Racing the cruising boat, what to do with sails


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racing the cruising boat
Itacentodue, Ice 61 (18.85 m) by Adriano Calvini designed by Umberto Felci, an example of how to successfully race the cruising boat

In the first installment on how to race the cruising boat, we talked about the work to be done on rigging and hull. Now let’s take it a step further and go into the sensitive topic of sails and some important concepts about mast adjustments.

Racing the cruising boat – the sails

Let’s not freak out, it is not essential to make sails from carbon or ultra-sophisticated materials. If our budget is small, we can choose Dacron or otherwise inexpensive materials. The important thing is the design and shape of the sails.

It will be essential to rely on a sailmaker who places great importance on “matching” the new sails with our boat’s sail plan and rig. The more “custom” the design, the more effective the new sails will be. For this reason, it is essential that the sailmaker come on board and take the necessary measurements, including assessing, for example, how much the mast flexes and how powerful the backstay is. It will be used to determine how much thinner or thinner to make the profiles of a mainsail, with its mast turn, or a jib. A good triradial dacron mainsail, inferred without carriages, with partial battens as used on racing profiles, more luff than a cruising one, will do the trick. With the mainsail inferred and more luffed we would gain a few more horsepower, we would have a more eared boat and therefore more bolinier already in light air.

Racing the cruising boat – jibs and carrying gaits

For the headsail, if we sail with a furling, we will need to opt for a choice that is not too extreme, allowing us to sail without rolling the sail even in 18-20 knots of wind. Dacron is fine here as well, but what was said above about design and shapes applies.

For load-bearing sails, if we opt to have gennakers, it will be crucial to choose the profile well. Sailmakers have codes, which usually for nylon sails start at A1, a sail for tight corners and light winds. For a cruising boat that wants to participate in stick racing, it serves little purpose. It does not allow us to lean enough, it would only be worth considering if we intend to do coastal or offshore racing.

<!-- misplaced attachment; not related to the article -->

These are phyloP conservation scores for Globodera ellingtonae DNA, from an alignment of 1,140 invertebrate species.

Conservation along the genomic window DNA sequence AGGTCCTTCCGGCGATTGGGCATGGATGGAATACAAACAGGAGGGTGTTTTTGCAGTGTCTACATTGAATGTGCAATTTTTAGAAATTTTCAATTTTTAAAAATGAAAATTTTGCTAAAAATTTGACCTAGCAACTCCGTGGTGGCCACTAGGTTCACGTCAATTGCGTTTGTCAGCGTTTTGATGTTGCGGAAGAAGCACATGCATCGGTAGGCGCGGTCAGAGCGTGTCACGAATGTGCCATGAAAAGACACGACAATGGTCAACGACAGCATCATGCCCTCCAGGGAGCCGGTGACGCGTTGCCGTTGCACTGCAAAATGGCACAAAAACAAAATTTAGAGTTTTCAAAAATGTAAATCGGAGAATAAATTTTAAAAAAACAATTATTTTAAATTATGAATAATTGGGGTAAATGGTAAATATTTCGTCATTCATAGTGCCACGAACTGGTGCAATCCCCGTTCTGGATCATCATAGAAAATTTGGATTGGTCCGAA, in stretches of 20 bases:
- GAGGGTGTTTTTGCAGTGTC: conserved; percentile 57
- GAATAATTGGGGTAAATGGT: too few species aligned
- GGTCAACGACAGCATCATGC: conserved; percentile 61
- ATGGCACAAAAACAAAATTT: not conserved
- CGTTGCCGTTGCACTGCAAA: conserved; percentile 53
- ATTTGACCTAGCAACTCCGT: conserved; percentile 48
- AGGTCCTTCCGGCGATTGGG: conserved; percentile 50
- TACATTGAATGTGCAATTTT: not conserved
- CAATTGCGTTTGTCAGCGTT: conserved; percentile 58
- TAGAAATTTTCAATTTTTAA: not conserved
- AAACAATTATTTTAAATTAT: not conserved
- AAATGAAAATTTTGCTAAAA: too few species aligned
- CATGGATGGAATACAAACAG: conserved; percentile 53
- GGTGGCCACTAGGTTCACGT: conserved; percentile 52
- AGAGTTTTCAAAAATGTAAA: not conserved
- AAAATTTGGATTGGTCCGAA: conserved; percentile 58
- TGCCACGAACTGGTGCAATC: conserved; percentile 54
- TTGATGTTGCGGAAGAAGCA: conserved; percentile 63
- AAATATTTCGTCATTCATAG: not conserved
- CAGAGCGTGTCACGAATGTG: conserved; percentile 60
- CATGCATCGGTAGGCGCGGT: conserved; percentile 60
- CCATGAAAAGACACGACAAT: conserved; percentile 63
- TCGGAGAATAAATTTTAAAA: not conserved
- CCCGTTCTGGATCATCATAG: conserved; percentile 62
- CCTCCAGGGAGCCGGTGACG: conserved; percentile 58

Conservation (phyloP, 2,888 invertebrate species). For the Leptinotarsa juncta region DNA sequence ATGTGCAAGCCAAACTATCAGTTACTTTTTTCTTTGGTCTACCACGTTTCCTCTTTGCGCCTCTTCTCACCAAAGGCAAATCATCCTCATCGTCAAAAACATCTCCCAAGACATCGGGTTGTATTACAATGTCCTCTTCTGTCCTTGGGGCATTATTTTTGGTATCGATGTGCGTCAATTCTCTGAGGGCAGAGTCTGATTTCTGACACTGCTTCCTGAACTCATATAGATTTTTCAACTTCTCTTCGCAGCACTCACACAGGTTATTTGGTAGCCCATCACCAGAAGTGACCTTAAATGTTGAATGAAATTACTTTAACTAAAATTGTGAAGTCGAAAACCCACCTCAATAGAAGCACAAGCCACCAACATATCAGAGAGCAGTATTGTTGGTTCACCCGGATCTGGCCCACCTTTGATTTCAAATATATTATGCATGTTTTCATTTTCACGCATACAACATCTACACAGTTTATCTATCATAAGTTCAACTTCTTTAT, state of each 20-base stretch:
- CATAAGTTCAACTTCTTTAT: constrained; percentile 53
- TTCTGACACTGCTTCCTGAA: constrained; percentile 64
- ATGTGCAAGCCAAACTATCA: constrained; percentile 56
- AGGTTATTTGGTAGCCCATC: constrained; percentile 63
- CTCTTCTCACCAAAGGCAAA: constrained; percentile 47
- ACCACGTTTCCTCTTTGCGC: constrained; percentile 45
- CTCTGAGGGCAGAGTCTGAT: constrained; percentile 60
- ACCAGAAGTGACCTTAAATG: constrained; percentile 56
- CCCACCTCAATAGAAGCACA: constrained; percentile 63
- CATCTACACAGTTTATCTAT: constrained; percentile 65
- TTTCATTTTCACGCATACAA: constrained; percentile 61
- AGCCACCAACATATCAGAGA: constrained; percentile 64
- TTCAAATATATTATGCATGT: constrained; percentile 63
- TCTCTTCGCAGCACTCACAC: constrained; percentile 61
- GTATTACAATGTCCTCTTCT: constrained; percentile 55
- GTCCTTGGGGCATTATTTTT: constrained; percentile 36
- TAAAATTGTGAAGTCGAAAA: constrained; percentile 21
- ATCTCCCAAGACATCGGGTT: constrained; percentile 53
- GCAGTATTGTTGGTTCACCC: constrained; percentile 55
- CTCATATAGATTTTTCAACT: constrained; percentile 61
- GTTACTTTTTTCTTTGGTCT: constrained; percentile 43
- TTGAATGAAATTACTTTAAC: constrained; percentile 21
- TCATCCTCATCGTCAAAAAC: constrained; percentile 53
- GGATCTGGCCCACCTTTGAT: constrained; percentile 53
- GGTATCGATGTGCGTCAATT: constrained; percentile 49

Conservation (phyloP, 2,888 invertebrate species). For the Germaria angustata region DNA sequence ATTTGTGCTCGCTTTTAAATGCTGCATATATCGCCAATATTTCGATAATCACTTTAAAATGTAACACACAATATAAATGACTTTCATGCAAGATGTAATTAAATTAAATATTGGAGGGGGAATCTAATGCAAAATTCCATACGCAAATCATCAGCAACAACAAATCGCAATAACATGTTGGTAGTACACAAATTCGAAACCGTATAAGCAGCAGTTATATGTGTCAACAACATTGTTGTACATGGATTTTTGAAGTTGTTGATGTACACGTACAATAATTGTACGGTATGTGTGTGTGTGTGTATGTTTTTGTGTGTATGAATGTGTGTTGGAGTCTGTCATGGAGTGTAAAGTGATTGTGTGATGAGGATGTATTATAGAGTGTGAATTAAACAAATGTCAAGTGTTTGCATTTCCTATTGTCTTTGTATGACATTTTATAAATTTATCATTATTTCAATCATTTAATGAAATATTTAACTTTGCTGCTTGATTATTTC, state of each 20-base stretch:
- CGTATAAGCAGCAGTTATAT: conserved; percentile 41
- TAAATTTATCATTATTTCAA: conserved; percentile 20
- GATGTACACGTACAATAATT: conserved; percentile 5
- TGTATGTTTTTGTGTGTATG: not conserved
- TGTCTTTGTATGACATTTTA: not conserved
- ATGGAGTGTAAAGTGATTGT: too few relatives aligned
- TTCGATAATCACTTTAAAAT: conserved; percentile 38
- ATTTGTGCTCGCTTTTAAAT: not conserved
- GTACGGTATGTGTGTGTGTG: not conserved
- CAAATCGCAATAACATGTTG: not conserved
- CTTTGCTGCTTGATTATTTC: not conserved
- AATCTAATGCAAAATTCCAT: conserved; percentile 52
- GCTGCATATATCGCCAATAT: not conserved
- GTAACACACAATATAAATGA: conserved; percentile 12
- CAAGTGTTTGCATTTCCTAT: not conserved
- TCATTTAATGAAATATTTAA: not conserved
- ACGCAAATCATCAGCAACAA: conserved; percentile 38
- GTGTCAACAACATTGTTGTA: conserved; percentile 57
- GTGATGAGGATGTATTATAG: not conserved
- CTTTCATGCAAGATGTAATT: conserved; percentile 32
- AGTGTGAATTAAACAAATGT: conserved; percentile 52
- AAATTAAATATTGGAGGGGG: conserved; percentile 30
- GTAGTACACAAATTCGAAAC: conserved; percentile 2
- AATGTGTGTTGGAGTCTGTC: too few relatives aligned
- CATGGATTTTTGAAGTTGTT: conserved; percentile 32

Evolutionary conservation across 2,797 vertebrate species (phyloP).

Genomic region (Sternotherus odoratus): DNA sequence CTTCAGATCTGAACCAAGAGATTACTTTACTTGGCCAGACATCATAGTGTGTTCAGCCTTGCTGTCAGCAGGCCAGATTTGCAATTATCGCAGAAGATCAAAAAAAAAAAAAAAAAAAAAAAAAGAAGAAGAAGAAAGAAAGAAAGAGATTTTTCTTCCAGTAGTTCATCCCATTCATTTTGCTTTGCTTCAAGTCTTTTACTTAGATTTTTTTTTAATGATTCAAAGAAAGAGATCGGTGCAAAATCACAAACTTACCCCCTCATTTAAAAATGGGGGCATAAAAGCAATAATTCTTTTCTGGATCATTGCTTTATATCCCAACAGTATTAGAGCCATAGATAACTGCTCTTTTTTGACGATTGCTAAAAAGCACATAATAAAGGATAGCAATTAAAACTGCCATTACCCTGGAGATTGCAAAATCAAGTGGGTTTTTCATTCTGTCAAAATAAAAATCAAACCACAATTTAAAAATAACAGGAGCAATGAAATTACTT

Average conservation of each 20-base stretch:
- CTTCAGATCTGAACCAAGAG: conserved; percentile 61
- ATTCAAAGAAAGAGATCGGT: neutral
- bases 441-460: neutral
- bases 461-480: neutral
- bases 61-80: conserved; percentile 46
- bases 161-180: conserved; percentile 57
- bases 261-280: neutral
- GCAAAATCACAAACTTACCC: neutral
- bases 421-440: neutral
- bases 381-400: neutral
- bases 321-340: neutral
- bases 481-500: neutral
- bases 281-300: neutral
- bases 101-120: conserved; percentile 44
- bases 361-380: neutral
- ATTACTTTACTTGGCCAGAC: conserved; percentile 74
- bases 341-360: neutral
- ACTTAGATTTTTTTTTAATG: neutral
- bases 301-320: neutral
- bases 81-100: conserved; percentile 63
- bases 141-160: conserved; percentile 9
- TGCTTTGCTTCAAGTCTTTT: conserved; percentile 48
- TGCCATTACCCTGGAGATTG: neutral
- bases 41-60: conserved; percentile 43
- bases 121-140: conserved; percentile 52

Better to opt for an A1.5 or A2, sails with a rounder, deeper shape that allow us more effective lean angles. A cruising boat struggles, because of its weight and hull shape characteristics, to sail fast beyond 140-150 degrees if we have the gennaker and not the spi and tangon. For this reason, it is important to choose gennakers with generous depth and ear, which will allow us to make good speeds at the lee as well.

Racing the cruising boat – watch out for the rake

The last measure will be the adjustment of the shaft. Let us preface this at the outset by saying that it will be appropriate to perform it with a professional rigger, who will assess based on our tree what tension to give the shrouds, and whether or not they need to be replaced.

Adjusting the rake, which is the distance there is from the masthead and a point positioned in the center of the stern, is crucial. Very often, cruising boats have masts with too little rake, almost tacked up. This will prevent us from having good upwind angles, so with our rigger we will evaluate the maximum possible rake measurement to give the boat based on its characteristics and also taking into account the type of sails we have.

Mauro Giuffrè



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